The Island of Zanzibar, Tanzania in East Africa has a long-history of shell trading, particularly cowry shells, which were once used as a form of currency in the Western Indian Ocean region. For example, in the 1700s, cowry shells were used by British Colonists to buy slaves from Zanzibar for transport to New World colonies.
Today the selling of seashells is illegal in Zanzibar, Tanzania. Despite this, shells are being sold to tourists in markets and curio-shops and collected for artisanal purposes (e.g. jewelry making). Currently, the extent to which living and/or dead (bivalve and gastropod) shells are collected from coastal beaches, seagrass and coral reef habitats, for the purpose of food, additional income or for their aesthetic or ornamental value (e.g. as jewelry) is considered to be increasing in Zanzibar. A long history of local seashell gleaning practices, carried out mainly by women and children, suggests that a rich knowledge of the shelled marine organisms and their environments may already exist among the local shell gleaners. However, to date there is little quantitative information about what species, in what abundances and/or biomass are being collected from coastal areas and by whom. Ecologically, over collection can potentially impact the long-term supply of calcium carbonate sand for the maintenance of coastal habitats such as beaches. The aim of this study was twofold and involved a social sciences and marine ecology component.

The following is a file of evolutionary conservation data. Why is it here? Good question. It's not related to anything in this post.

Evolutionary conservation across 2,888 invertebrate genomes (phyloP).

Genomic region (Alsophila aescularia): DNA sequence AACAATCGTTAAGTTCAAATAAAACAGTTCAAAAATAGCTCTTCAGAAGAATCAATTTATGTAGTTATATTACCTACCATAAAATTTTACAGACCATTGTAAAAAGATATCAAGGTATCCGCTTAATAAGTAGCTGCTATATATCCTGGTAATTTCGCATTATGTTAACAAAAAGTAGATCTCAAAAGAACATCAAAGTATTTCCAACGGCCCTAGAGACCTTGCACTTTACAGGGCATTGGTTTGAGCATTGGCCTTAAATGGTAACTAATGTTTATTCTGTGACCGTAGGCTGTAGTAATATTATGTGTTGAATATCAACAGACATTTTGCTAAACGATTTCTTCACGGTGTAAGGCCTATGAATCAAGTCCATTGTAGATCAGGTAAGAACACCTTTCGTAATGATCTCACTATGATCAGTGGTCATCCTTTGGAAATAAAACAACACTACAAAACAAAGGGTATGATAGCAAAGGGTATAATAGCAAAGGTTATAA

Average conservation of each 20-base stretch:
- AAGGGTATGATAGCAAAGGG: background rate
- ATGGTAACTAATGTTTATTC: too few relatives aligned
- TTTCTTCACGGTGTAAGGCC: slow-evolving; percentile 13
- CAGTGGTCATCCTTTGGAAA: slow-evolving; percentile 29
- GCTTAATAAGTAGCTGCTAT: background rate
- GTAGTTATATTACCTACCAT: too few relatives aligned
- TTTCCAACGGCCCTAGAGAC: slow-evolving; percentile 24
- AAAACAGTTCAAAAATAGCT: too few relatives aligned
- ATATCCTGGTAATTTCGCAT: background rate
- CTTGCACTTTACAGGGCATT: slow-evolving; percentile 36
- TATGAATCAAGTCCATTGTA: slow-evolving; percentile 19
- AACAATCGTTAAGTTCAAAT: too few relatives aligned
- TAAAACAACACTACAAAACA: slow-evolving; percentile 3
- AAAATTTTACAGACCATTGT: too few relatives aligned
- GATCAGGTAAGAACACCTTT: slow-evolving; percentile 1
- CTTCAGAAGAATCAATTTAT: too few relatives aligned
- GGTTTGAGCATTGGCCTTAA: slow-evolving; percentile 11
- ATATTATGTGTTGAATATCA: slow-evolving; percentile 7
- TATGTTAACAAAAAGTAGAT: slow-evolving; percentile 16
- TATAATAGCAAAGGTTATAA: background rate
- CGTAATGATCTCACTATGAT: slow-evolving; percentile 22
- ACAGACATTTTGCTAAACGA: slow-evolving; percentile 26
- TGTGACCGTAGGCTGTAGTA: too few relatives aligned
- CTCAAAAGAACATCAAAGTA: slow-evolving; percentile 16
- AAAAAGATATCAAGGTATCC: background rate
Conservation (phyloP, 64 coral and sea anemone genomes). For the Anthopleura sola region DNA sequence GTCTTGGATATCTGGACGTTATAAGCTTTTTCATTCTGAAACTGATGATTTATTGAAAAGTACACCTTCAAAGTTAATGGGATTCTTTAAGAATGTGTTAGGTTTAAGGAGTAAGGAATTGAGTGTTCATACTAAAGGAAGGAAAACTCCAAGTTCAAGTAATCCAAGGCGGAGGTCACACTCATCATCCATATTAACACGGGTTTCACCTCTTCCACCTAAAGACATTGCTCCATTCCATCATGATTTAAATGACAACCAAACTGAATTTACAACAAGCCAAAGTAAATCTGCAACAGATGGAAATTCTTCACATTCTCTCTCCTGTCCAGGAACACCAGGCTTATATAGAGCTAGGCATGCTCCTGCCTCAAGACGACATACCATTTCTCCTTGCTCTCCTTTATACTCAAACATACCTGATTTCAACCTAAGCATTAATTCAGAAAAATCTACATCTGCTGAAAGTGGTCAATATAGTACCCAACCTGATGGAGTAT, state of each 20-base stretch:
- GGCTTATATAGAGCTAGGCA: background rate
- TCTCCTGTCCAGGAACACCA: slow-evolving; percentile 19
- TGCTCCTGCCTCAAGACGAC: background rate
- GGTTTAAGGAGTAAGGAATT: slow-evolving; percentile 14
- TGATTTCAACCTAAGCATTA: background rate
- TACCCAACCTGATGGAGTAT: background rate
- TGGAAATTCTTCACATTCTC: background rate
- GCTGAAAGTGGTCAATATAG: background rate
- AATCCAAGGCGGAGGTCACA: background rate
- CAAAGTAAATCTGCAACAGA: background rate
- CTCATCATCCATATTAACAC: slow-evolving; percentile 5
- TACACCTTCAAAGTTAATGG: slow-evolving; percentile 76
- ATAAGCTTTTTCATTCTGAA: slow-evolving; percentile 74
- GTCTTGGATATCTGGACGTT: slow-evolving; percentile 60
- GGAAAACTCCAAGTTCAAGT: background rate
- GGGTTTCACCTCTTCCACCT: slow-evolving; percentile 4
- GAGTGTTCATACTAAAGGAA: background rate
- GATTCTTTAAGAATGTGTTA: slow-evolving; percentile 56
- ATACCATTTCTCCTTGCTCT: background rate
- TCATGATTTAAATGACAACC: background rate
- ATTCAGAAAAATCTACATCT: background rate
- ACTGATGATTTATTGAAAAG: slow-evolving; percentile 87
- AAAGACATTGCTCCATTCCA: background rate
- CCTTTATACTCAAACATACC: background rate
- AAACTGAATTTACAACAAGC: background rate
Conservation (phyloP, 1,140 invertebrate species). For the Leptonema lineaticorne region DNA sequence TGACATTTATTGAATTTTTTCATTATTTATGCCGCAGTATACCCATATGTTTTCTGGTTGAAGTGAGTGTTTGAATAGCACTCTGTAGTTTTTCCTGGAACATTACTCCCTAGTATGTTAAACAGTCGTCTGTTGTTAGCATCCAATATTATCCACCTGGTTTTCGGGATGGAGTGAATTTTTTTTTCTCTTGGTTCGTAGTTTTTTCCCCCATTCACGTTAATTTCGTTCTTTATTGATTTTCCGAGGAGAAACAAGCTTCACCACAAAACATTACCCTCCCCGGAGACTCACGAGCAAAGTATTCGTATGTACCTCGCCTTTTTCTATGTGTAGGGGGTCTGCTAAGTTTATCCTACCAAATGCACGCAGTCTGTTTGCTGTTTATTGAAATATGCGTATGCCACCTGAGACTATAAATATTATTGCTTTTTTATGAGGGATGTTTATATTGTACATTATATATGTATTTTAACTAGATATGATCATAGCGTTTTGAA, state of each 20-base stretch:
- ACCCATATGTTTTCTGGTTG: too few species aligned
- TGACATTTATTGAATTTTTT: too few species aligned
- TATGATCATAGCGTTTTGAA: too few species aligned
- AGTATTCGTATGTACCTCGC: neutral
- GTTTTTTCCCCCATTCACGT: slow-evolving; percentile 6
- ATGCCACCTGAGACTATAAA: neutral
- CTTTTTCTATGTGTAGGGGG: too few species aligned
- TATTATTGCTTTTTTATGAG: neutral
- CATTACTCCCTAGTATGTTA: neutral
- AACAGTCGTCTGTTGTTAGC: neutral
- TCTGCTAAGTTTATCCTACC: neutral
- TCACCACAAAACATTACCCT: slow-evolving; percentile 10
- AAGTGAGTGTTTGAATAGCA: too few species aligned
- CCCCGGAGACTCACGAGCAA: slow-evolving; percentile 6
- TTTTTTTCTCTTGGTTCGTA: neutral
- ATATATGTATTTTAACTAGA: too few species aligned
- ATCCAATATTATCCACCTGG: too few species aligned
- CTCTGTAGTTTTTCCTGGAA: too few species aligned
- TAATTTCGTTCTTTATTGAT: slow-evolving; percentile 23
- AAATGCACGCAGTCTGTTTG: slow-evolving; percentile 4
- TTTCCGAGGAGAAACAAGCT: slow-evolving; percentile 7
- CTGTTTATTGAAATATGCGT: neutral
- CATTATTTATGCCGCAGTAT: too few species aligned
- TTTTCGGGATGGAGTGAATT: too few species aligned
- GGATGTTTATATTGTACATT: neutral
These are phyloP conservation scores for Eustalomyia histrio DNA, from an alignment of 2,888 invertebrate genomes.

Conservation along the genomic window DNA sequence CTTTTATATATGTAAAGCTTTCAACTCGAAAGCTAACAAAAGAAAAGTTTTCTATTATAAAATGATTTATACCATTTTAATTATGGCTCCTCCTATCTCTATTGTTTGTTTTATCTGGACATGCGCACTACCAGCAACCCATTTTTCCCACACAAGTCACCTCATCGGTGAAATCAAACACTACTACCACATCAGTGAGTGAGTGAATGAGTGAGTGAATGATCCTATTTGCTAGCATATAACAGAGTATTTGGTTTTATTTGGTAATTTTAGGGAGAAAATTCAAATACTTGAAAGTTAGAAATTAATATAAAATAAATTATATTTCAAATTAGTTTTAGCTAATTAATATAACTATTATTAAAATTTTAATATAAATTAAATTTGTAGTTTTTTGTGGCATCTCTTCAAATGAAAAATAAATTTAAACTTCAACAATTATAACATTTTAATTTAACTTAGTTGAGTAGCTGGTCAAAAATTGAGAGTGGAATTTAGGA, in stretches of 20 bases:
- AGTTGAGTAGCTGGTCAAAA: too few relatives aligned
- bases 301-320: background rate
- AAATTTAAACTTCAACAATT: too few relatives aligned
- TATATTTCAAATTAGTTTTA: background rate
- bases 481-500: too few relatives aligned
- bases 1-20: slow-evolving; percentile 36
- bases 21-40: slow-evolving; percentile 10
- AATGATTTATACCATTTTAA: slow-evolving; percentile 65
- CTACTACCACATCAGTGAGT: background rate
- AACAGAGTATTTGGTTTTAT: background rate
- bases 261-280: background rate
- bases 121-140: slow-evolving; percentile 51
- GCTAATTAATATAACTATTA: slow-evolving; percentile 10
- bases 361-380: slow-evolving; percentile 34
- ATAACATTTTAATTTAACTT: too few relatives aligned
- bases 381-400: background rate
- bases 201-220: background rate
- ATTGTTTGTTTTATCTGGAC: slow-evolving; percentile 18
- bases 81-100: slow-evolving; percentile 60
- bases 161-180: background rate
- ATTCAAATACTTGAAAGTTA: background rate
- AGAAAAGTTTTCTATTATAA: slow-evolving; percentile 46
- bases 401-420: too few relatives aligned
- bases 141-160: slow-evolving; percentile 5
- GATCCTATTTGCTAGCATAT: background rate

First, the scientists wanted to assess the species,abundances, biomass and habitat information from ecological areas that are being harvested or gleaned of marine (shelled) invertebrate species (mollusks). Secondly, they were interviewing local gleaners, women’s collective, marine scientists, conservation managers, and market or business owners regarding different aspects of seashell ecology and economy. Specifically, they were interested in learning about the naming systems (taxonomy) used by local gleaners to identify shells and how this ecological knowledge came about and is transferred (intergenerationally). In turn, the scientists investigated the perceptions that local communities have of shelled local marine organisms and how this knowledge can (or does informally) benefit marine conservation practices and mentalities.
The work will be carried out at four main coastal locations on the island of Zanzibar, focusing on sites with high tourism and coastal areas normally gleaned by locals (i.e. Stone Town, Kendwa-Nungvi, Paje-Jambiani) and considered as accessible (by locals and tourists) and exploited for shells. The ZMT is comparing these with areas that are considered to be non-accessible (to locals) and unexploited (i.e. private ecotourism resort, marine protected area of Chumbe Island).
Photo Credits by: @yorkhovest